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For Prieur, NASA scholars program piques 'curiosity'

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Stacey Prieur

Stacey Prieur
Southeast Technical graduate Stacey Prieur and NASA scholars program teammates discuss details of their Mars rover project.

While NASA’s Curiosity rover was sailing through space on its way to Mars, Southeast Technical student Stacey Prieur was making her way to California for the learning experience of a lifetime: an opportunity to study with NASA engineers and gain hands-on experience with a prestigious organization. Like Curiosity’s journey to the red planet, Stacey’s path to NASA was at times bumpy, uncertain and arduous, but the destination was worth the wait.

Finding the right path

Stacey came to Southeast Technical after trying her hand at simultaneously attending a four-year college and working full-time. At that point in her life, the workload was too much, and since she found her job helping developmentally disabled children to be personally rewarding, she put school on hold.

When it was time to revisit her education, choosing Southeast Technical was an easy decision. “I knew that if I attended Southeast Tech, I could transfer to a Minnesota school with no problems. I knew I was going to build some amazing relationships with people who are going to be networking possibilities in the future.”

Making connections, getting involved

For Stacey, who chose to major in Individualized Studies and focus on math-intensive classes, math instructor Alice Zimmer was an instant connection. When Stacey was selected to be president of the college’s Phi Theta Kappa (PTK) Honor Society chapter, she also developed a positive relationship with PTK advisor and history instructor Chris Stout and credits him for helping her find direction.

Those relationships came into play for Stacey in an unexpected way this past winter. While browsing the PTK website for programming ideas to pass along to other members, something else caught Stacey’s attention.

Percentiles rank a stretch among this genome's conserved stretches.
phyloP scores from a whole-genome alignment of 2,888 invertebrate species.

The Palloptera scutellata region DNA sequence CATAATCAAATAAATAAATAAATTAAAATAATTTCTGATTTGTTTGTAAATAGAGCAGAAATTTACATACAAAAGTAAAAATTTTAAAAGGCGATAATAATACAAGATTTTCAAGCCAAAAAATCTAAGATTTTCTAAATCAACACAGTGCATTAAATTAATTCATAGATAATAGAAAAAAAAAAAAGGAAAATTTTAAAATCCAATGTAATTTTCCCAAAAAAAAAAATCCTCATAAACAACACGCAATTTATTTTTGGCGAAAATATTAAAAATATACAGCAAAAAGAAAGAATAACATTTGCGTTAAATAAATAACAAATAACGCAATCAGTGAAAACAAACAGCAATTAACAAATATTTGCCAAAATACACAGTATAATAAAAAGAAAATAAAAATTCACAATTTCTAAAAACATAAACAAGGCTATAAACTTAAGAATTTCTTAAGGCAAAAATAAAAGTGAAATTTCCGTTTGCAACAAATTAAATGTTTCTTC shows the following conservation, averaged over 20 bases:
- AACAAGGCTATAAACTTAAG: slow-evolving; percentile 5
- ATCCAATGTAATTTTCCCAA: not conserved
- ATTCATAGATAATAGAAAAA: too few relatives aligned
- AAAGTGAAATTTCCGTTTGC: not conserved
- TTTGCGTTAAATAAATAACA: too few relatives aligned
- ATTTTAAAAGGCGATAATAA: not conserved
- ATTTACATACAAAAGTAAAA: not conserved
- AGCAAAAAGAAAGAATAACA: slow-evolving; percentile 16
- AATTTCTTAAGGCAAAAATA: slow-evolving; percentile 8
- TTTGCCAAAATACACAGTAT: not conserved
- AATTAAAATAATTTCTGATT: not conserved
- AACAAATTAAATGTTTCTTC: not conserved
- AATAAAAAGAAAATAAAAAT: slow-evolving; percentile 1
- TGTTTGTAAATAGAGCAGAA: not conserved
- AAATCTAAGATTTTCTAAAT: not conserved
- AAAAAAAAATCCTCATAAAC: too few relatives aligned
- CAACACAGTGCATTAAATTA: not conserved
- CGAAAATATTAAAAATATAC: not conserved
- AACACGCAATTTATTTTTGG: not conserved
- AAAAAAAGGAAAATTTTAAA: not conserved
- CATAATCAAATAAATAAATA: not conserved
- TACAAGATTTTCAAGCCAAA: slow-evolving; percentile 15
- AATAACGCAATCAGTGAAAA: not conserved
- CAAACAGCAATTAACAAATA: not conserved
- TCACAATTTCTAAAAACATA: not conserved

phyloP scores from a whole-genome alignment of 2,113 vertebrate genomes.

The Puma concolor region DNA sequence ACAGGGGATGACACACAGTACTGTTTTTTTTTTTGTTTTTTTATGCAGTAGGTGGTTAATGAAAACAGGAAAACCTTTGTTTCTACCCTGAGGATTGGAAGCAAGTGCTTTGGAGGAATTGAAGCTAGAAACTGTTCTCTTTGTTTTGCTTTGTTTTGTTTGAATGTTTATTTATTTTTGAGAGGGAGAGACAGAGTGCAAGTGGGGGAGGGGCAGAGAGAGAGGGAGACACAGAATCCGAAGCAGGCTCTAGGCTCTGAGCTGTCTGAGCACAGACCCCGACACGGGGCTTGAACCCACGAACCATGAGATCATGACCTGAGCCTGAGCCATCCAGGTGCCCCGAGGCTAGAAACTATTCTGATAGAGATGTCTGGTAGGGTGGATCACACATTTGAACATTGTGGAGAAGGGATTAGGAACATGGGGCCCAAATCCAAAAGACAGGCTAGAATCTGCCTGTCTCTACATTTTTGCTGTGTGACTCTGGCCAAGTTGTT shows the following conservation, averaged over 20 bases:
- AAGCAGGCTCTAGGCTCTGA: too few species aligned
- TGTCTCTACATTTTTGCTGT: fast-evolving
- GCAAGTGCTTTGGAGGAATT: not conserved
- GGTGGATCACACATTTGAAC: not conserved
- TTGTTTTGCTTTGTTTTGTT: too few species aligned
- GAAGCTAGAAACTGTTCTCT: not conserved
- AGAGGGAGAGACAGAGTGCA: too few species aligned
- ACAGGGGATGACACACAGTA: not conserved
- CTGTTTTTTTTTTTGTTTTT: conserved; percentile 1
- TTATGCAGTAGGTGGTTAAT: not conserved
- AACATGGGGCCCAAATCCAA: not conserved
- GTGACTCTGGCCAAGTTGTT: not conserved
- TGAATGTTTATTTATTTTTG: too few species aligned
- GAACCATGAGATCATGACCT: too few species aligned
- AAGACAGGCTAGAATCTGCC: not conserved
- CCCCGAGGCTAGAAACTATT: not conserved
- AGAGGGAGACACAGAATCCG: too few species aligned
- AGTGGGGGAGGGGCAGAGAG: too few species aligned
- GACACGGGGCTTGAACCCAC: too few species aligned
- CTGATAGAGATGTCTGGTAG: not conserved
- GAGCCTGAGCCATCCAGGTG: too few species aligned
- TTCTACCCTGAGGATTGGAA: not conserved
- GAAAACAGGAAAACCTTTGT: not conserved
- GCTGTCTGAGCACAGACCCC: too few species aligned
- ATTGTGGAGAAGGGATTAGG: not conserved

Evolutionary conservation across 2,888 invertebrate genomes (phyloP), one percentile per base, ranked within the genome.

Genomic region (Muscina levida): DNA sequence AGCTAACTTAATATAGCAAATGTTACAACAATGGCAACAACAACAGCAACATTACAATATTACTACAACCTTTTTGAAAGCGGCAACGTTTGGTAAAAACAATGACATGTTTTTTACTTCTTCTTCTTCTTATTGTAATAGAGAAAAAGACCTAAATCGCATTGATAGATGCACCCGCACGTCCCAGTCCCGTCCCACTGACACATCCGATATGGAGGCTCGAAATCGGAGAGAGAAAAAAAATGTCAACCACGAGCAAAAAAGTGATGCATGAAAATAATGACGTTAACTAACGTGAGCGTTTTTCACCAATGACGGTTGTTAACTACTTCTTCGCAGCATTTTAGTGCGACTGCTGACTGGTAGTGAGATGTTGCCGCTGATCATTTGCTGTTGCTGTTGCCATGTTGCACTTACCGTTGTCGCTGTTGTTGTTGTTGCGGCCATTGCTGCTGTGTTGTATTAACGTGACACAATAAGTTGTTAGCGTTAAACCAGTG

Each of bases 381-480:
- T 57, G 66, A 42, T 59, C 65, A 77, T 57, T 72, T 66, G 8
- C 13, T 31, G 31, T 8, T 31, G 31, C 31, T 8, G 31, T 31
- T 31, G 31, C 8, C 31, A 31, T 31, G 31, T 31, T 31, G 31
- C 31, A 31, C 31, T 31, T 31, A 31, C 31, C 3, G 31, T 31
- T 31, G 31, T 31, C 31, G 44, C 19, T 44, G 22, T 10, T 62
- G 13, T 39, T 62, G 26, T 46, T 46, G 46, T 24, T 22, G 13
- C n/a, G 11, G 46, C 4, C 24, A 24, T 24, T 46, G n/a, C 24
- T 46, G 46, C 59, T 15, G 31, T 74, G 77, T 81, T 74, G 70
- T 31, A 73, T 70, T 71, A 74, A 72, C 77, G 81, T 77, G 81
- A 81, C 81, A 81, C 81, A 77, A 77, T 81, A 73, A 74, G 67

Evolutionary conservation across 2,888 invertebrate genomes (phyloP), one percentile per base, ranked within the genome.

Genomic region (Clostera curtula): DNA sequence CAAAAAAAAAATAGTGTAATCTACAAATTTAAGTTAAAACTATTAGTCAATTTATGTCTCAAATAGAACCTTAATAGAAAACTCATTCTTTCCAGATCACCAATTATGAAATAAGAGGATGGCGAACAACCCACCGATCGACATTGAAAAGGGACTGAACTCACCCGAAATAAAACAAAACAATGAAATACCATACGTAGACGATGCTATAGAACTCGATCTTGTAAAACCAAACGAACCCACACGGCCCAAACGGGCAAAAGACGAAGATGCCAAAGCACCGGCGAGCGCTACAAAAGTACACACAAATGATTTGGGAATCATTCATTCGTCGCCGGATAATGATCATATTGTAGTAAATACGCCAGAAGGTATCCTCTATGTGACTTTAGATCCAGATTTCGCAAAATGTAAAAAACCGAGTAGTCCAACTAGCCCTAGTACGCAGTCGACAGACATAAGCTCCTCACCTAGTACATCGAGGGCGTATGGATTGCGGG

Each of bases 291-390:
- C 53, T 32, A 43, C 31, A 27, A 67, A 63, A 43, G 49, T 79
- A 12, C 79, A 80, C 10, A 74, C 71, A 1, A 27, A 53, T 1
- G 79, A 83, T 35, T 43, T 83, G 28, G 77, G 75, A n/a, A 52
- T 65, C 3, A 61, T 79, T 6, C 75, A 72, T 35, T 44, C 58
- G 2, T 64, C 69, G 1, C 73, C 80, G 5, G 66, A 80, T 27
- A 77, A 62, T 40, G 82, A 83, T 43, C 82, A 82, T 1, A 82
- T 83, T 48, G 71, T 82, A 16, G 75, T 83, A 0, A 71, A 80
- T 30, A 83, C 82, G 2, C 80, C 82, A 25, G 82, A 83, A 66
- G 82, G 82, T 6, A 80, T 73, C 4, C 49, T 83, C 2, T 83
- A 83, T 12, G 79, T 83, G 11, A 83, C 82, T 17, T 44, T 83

“‘NASA opportunities’ is what the headline said, and I was like ‘Okay!’” Stacey recalls when she first learned about NASA’s National Community College Aerospace Scholars program. “I saw that the deadline for the program was in six days. I emailed Alice for a recommendation letter and she was like, ‘Sure, no problem. It’s already done!’”

A mission to Mars

After being accepted into the program, Stacey joined community college students from across the country at NASA’s Jet Propulsion Lab in Pasadena this May. In a team competition format, students embarked on a mission not unlike the one NASA engineers recently tackled: send an unmanned vehicle—just like the Curiosity rover—to Mars. After several rounds of trial and error and helpful encouragement from their cooperating NASA engineer, Stacey’s team took top honors for their well-planned mission.

As project manager, Stacey’s math expertise made a big impact on her team’s success. “I was in charge of the budget and keeping track of our deadlines. It was a three-day experience, but for NASA, the same project would take three years,” Stacey explains. “I had to learn everything, not just about Mars, but everything. I had to learn how to budget $12 million. I also had to find funding because there’s not enough in our budget to do something like that in two years, three years or even five years.”

What’s next?

Stacey is excited to stay in touch with her teammates via Facebook, and having graduated with her Individualized Studies degree this May, she now has her sights set on transferring to either Winona State University or Columbia to earn her four-year degree.

As she plots out the next chapter in her life, Stacey has a pretty specific goal in mind: returning to NASA. “NASA has been my first choice since May, since I stepped foot onto their facility. I’m sending them my resume in hopes of getting an internship, fellowship, anything to stay in touch.”